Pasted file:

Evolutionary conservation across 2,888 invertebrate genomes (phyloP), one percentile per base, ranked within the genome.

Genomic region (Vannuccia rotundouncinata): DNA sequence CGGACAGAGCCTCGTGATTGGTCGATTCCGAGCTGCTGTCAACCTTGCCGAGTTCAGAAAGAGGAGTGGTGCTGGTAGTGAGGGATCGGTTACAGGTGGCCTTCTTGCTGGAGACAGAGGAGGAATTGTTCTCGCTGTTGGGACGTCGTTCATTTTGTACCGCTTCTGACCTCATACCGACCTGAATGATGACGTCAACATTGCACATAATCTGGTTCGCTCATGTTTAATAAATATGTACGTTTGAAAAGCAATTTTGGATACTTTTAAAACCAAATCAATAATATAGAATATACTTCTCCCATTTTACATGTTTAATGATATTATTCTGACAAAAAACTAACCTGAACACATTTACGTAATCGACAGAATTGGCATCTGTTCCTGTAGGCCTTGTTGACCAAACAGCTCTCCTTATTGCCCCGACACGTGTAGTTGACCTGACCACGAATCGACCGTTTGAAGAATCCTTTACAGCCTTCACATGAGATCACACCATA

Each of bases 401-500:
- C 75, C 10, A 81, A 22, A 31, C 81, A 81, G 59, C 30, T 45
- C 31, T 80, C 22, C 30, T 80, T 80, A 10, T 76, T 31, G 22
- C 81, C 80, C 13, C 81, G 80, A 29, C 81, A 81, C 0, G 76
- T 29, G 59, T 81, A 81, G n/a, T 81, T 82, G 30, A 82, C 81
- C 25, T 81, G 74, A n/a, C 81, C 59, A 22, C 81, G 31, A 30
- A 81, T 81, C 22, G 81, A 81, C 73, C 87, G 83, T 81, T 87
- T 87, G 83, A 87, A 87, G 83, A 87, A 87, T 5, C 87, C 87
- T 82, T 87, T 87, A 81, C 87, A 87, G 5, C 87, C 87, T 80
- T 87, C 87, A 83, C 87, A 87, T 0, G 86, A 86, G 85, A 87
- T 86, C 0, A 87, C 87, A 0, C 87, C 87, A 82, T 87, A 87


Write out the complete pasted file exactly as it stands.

Evolutionary conservation across 2,888 invertebrate genomes (phyloP), one percentile per base, ranked within the genome.

Genomic region (Vannuccia rotundouncinata): DNA sequence CGGACAGAGCCTCGTGATTGGTCGATTCCGAGCTGCTGTCAACCTTGCCGAGTTCAGAAAGAGGAGTGGTGCTGGTAGTGAGGGATCGGTTACAGGTGGCCTTCTTGCTGGAGACAGAGGAGGAATTGTTCTCGCTGTTGGGACGTCGTTCATTTTGTACCGCTTCTGACCTCATACCGACCTGAATGATGACGTCAACATTGCACATAATCTGGTTCGCTCATGTTTAATAAATATGTACGTTTGAAAAGCAATTTTGGATACTTTTAAAACCAAATCAATAATATAGAATATACTTCTCCCATTTTACATGTTTAATGATATTATTCTGACAAAAAACTAACCTGAACACATTTACGTAATCGACAGAATTGGCATCTGTTCCTGTAGGCCTTGTTGACCAAACAGCTCTCCTTATTGCCCCGACACGTGTAGTTGACCTGACCACGAATCGACCGTTTGAAGAATCCTTTACAGCCTTCACATGAGATCACACCATA

Each of bases 401-500:
- C 75, C 10, A 81, A 22, A 31, C 81, A 81, G 59, C 30, T 45
- C 31, T 80, C 22, C 30, T 80, T 80, A 10, T 76, T 31, G 22
- C 81, C 80, C 13, C 81, G 80, A 29, C 81, A 81, C 0, G 76
- T 29, G 59, T 81, A 81, G n/a, T 81, T 82, G 30, A 82, C 81
- C 25, T 81, G 74, A n/a, C 81, C 59, A 22, C 81, G 31, A 30
- A 81, T 81, C 22, G 81, A 81, C 73, C 87, G 83, T 81, T 87
- T 87, G 83, A 87, A 87, G 83, A 87, A 87, T 5, C 87, C 87
- T 82, T 87, T 87, A 81, C 87, A 87, G 5, C 87, C 87, T 80
- T 87, C 87, A 83, C 87, A 87, T 0, G 86, A 86, G 85, A 87
- T 86, C 0, A 87, C 87, A 0, C 87, C 87, A 82, T 87, A 87